For govt’s electricity auction to succeed, producers must relent on prices
2 min read.Updated: 23 Jan 2020, 11:48 PM ISTR. Sree Ram
With demand weakening, discoms have no reason to commit to long-term purchases in a hurry
The tariff differential can be partly explained by the duration of the contracts
Weak demand and non-committal power distribution companies (discoms) are undermining the central government’s efforts to revive the thermal power sector.
The government is set to conduct an auction to procure 2,500 MW of electricity for three years and sell it to power distribution companies this month. A similar attempt in 2019 received a tepid response from buyers, leading to the cancellation of the auction.
The fate of this month’s auction remains uncertain as well. With demand weakening, discoms have no reason to commit to long-term purchases in a hurry.
Indications are that electricity prices will remain muted in the near term. Fuel (coal) prices, the key determinant of electricity tariffs, are subdued.
With fuel inventories at thermal power plants at comfortable levels, India may even have to temper coal imports this year. “If the economy doesn’t pick up in early 2020, and power, cement, and steel demand remain slow, we see a downside risk to our coal imports forecast," says Pralabh Bhargava, principal analyst at Wood Mackenzie.
The subdued expectations are reflected in the spot electricity markets. Power prices remain below ₹3 per unit. In December, average prices on the India Energy Exchange (IEX) dropped 11.2% from the year ago to ₹2.9 per unit. Average market clearing price for the full year (2019) stood at ₹3.1 per unit. Last year’s failed auction saw the producers offering electricity at ₹4.41 per unit. No wonder discoms shied away.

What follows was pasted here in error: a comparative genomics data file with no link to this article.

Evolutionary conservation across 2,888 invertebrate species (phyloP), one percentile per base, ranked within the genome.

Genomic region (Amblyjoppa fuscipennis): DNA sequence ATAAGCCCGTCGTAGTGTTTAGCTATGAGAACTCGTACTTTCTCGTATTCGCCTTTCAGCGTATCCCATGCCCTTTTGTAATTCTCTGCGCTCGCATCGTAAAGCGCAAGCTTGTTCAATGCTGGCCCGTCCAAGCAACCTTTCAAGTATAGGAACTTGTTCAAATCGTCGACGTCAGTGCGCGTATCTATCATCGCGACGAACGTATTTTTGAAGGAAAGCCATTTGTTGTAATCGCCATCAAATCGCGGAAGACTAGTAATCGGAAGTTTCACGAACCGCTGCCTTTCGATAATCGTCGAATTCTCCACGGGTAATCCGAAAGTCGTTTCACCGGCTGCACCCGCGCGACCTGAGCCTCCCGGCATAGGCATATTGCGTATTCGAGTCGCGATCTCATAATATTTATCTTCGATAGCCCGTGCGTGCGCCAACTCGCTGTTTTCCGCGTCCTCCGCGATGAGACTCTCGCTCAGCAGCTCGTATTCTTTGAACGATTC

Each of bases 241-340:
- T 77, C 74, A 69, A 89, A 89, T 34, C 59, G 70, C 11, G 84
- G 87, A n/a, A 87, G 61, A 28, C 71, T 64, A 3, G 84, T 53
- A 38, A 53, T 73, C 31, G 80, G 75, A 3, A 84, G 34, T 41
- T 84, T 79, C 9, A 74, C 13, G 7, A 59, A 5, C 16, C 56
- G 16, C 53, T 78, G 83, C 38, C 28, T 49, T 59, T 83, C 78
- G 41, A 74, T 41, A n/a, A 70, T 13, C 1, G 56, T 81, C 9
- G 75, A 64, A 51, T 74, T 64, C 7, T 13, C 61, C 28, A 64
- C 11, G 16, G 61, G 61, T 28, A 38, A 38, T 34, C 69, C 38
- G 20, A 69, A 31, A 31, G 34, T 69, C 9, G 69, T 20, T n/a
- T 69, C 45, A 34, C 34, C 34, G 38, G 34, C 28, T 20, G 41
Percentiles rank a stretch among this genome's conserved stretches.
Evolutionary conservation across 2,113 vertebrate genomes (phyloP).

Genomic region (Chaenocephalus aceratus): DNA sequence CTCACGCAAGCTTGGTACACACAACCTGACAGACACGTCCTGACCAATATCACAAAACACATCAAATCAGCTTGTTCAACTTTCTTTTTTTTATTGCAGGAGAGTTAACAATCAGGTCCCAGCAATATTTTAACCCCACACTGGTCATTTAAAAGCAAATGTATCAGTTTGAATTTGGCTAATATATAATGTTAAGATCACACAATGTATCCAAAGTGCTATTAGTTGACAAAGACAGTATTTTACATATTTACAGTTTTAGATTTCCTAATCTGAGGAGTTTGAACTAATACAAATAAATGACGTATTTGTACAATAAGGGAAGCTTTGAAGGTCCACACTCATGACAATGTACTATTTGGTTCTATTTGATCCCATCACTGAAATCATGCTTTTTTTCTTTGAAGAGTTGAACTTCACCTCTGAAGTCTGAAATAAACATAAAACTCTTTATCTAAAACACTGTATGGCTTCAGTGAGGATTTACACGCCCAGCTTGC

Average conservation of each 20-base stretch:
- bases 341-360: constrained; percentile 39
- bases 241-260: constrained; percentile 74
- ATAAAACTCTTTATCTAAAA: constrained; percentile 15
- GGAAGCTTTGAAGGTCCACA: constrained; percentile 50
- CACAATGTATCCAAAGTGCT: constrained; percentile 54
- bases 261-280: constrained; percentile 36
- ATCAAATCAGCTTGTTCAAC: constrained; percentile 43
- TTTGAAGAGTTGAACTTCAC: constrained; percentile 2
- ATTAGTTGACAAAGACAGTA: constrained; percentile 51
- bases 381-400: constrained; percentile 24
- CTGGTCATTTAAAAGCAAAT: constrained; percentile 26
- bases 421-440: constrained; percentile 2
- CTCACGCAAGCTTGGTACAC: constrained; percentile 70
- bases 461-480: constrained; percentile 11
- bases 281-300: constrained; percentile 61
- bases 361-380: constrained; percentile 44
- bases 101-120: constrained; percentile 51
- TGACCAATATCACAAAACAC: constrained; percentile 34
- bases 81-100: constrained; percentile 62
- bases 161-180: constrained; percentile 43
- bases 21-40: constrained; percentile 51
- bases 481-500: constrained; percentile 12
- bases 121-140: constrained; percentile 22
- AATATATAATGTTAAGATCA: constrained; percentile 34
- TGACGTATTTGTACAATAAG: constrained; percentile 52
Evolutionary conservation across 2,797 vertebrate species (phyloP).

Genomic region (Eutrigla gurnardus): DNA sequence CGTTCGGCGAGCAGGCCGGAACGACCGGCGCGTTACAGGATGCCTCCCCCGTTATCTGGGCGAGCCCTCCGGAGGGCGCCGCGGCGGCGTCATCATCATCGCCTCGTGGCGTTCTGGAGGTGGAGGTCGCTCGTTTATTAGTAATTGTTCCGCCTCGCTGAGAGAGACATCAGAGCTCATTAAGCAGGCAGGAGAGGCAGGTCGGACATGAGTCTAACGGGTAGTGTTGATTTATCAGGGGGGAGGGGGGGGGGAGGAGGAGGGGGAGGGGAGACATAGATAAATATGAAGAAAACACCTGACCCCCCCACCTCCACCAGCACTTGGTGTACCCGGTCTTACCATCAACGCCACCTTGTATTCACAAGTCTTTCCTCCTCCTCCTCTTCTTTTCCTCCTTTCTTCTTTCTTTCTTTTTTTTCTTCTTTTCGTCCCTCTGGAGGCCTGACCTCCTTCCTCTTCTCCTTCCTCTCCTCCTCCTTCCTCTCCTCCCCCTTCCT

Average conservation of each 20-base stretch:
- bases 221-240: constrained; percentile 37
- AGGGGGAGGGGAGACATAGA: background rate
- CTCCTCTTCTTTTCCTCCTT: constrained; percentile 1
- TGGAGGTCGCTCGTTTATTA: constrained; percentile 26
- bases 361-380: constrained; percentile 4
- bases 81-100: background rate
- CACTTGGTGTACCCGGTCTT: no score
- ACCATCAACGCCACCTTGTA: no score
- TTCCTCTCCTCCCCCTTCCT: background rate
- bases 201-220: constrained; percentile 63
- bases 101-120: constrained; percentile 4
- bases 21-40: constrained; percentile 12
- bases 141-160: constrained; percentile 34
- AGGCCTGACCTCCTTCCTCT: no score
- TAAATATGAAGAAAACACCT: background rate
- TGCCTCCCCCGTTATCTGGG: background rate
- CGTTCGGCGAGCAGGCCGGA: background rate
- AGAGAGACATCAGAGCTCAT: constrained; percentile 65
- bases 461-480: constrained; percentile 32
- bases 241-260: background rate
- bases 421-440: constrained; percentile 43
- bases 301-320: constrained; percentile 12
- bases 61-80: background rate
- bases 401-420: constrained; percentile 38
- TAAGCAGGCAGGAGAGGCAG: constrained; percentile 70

The tariff differential can be partly explained by the duration of the contracts. Spot electricity prices are for next day delivery and reflect present demand-supply dynamics. Producers here often sell at marginal cost. In three-year contracts, producers have to price-in long term fuel prices, the direction of which is uncertain.
Even so, given the weak demand conditions and low tariffs in spot electricity, market producers would do well to align their tariff expectations with market conditions. “For the scheme to work this time around, either a) the IPPs have to take a more benign view of the short-term market in the light of the recent power demand weakness and be ready to offer lower prices more acceptable to discoms, or the near-term short term market led by demand recovery should see some tightening, resulting in a rise in spot rates, which may then force the discoms to relent and sign up for PPAs at higher prices," analysts at SBICAP Securities Ltd said in a note. IPP is independent power producers and PPA is power purchase agreement.
The other option, of course, is that producers and discoms find a middle ground. It will be interesting to see producers and discoms agree to some give and take.